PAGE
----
Changing Your Cathode Bypass Capacitor

Published on
January 21, 2021 at 4:43:35 PM PST January 21, 2021 at 4:43:35 PM PSTst, January 21, 2021 at 4:43:35 PM PST
Welcome back everyone to another installment of Make It Monday.  Today we are going to walk through a rather simple modification that can be made to plenty of circuits; changing your cathode bypass capacitor.  I'm going to be making this modification on my Tweed Deluxe style amp kit from Mojotone, but for those of you following along at home, feel free to use whatever you have available.  

Before we dive in, let's talk a bit about what exactly the cathode bypass cap does, and how changing it can affect the tone of your amplifier.  We need to begin with the concept of "cathode degeneration," which is a normal part of tube operation, but can be seen as an unwanted byproduct -- it is also a form of "negative feedback."  Negative feedback can notoriously cancel out frequencies in your signal, so in order to combat this cancellation of frequencies, a "cathode bypass capacitor" is implemented.  Take a look at Image 1A below and notice all the way to the left, the capacitor and resistor running in parallel...

The resistor is in place to hold the desired operating range of the tube itself, which in turn, creates the negative feedback and the cancellation of frequencies.  As mentioned, the capacitor is there to boost those frequencies back into the signal, and depending upon the value of the capacitor we choose to implement, we can shape the tone of our amp.  Below is a sound clip of my amplifier with the original cathode bypass capacitor.  My amp settings are TONE - 6, VOL - 3; I will insert other sound clips along the way for comparison, always using the same settings and same mic placement.

Now that we've covered the basic theory behind this operation, let's go over the short list of tools you'll need to get this done:

Screwdriver or electric drill
Needle nose pliers
Soldering iron

The first step, which you can see from the above photo I've already taken, is to remove our chassis from our amp and get it onto our workbench.  So go ahead and use your screwdriver or electric drill to remove any back panel and/or chassis screws and gently remove the chassis from the cabinet.  Once you've located your cathode bypass capacitor, the rest of the operation will be quite simple.  Go ahead and heat each of the solder joints holding the capacitor in place, and simultaneously use your needle nose pliers to pull the lead(s) out (Image 2A).

Note: Pay attention to which direction the capacitor's negative and positive ends are facing.  We will need to insert our new capacitor in with the same orientation when the time comes.  

In all likelihood, the resistor will come out along with the capacitor -- this is fine as we will reimplement the resistor at the same time as the new capacitor.  

This next part is not required for today's project, but I am going to reinsert my resistor with absolutely NO cathode bypass capacitor, just to demonstrate what the amp sounds like when the negative feedback is NOT bypassed.  Check out the sound clip below...

Notice the lack of life in the sound; there is a general flatness to the amp's tonality now so I really need to get another cathode bypass cap in there ASAP!  The original cap in my amp was a 25uF Sprague capacitor; this is a pretty "broad" cap when talking about the frequencies it allows through.  The cap I will be implementing is a .47uF cap and will be much more selective about the frequencies it allows through.  The expected (and desired) effect is to attenuate some of the lower frequencies while boosting some of the higher ones, ultimately giving my amp a brighter sound.  Below is the cap I'll be using, and as you can see, there is an arrow pointing towards the negative lead; I'll need to make sure this goes in facing the right direction.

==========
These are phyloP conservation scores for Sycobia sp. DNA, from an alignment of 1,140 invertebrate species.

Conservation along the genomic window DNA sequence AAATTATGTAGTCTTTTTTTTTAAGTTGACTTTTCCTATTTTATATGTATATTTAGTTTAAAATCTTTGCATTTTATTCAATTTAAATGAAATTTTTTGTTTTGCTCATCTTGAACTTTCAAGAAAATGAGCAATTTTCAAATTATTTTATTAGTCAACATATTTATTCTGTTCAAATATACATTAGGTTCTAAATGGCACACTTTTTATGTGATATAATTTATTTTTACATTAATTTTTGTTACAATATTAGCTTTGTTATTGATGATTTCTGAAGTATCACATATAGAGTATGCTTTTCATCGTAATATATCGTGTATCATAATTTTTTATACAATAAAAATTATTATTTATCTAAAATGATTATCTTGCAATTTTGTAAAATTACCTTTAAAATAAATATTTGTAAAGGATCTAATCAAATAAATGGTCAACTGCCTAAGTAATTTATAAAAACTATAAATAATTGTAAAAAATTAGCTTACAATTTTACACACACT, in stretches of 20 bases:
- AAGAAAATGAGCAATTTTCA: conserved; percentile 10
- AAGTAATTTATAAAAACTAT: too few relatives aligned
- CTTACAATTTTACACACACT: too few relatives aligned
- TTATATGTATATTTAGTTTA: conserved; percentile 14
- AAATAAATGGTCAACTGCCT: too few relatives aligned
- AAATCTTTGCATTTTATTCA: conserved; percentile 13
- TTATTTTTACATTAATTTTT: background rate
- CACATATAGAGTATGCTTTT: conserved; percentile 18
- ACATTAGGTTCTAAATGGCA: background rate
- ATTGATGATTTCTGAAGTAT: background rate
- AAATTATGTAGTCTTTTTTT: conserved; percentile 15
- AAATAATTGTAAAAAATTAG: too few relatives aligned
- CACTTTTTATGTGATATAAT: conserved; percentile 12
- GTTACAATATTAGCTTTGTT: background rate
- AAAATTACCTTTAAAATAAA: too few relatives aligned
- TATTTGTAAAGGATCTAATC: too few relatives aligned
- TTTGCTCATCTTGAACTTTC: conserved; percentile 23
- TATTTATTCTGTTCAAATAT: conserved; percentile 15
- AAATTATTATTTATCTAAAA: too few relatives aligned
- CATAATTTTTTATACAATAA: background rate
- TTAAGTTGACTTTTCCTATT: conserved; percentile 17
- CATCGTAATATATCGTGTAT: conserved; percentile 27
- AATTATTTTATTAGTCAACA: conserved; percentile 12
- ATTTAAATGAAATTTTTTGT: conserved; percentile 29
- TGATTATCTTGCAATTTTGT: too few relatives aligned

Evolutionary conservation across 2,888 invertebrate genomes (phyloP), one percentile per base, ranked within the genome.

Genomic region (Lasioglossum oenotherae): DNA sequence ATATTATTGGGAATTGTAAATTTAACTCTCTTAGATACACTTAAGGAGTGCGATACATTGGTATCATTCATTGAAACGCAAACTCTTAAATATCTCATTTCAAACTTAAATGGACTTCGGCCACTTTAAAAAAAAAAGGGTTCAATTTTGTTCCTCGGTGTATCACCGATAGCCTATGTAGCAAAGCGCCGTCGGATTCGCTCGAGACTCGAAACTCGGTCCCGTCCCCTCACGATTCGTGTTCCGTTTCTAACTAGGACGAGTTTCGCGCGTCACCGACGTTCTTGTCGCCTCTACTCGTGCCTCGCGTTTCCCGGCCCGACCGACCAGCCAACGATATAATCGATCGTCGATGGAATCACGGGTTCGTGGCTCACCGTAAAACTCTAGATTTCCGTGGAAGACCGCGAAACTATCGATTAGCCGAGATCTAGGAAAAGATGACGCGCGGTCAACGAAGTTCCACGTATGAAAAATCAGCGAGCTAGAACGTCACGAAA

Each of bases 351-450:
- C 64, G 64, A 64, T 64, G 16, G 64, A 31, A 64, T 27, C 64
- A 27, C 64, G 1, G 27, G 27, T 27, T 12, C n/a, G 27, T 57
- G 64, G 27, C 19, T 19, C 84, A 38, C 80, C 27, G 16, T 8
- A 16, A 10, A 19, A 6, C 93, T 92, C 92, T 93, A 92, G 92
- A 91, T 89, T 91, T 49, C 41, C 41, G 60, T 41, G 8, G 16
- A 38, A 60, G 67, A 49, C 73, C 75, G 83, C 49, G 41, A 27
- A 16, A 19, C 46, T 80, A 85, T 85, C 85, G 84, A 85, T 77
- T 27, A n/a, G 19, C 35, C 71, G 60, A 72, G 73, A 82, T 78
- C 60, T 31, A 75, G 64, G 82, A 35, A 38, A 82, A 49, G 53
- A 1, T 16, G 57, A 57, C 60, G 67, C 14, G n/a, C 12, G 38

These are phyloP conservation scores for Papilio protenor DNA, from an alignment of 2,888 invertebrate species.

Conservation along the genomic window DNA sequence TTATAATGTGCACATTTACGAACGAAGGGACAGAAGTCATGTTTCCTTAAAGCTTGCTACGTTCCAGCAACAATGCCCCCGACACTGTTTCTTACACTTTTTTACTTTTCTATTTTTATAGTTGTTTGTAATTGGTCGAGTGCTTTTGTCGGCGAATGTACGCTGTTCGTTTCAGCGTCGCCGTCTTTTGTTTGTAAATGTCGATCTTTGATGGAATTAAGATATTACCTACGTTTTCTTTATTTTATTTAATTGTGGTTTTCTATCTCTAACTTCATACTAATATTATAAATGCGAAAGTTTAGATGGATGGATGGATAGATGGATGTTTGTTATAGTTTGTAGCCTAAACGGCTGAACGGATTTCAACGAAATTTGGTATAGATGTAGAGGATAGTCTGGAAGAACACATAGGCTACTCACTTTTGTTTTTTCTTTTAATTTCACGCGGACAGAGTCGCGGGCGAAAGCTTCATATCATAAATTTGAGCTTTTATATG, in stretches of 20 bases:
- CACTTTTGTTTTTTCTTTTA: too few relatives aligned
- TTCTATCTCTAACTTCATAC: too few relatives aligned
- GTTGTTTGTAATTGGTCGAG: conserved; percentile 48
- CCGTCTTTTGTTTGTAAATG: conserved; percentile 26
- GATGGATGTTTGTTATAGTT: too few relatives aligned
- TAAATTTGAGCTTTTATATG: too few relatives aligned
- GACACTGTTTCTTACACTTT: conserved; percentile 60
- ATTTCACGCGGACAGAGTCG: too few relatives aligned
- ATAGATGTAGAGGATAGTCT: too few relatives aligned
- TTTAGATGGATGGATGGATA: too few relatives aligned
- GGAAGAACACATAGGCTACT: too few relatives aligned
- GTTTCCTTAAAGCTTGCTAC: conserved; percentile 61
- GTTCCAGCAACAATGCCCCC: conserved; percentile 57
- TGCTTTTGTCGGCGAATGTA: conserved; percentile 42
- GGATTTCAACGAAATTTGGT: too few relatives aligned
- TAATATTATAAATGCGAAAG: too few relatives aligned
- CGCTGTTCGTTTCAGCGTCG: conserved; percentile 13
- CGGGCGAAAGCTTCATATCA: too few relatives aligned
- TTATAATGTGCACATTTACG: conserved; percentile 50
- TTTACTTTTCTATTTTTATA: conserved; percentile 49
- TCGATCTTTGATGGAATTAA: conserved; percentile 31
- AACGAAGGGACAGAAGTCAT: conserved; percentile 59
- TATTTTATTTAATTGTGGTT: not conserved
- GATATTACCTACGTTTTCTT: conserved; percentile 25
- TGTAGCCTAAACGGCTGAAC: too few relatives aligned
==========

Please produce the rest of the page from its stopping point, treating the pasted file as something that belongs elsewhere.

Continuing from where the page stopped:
The following may not apply to your situation, however in my case, the leads on this new capacitor are too short to connect to both eyelets on my fiberboard.  Same thing with my resistor!  To get around this (temporarily) I'm going to use a piece of solid core wire I have sitting around for the "length" I need, and then I'll wrap the leads of my capacitor and my resistor around this piece of wire.  Then, I'll apply solder to the wrapped leads before inserting the components into my fiberboard.  It's a bit of a mess, but you can see what I'm doing in Image 4A below.  


I will, of course, implement a fresh resistor with the proper length of leads if I decide to keep this modification in my amplifier.  It will work just the same, but I prefer a cleaner build!  

Finally, it's time to solder this bad boy in.  Just grab your soldering iron, heat the corresponding eyelets (one at a time) and insert the leads.  You should end up with something along the lines of Image 5A below.  


Okay so now it's the moment of truth.  What does it sound like?  Check out my sound clip below...


There is an immediate and obvious difference in this amp's tonality.  The liveliness came back to it, and it has an overall brighter sound than it did when we started out today.  I'll include a final sound clip at the very bottom, which will quickly move through all three of the above stages so you can compare more easily.  I'm actually really happy with the results of this project.  It's a super simple modification that takes hardly any time, and hardly any money.  

All that's left to do is put the chassis back inside the cabinet and keep on rocking out!  You know what to do, grab that electric drill or screwdriver and put that thing back where it belongs.  I know it's hard to believe, but we're done!  There are a ton of mods out there, especially for simple circuits like this Tweed Deluxe.  Not all mods have to be big and daunting and scary; sometimes they are nice and quick...and cheap!  Thanks again for tuning in today -- we hope to see you all next time.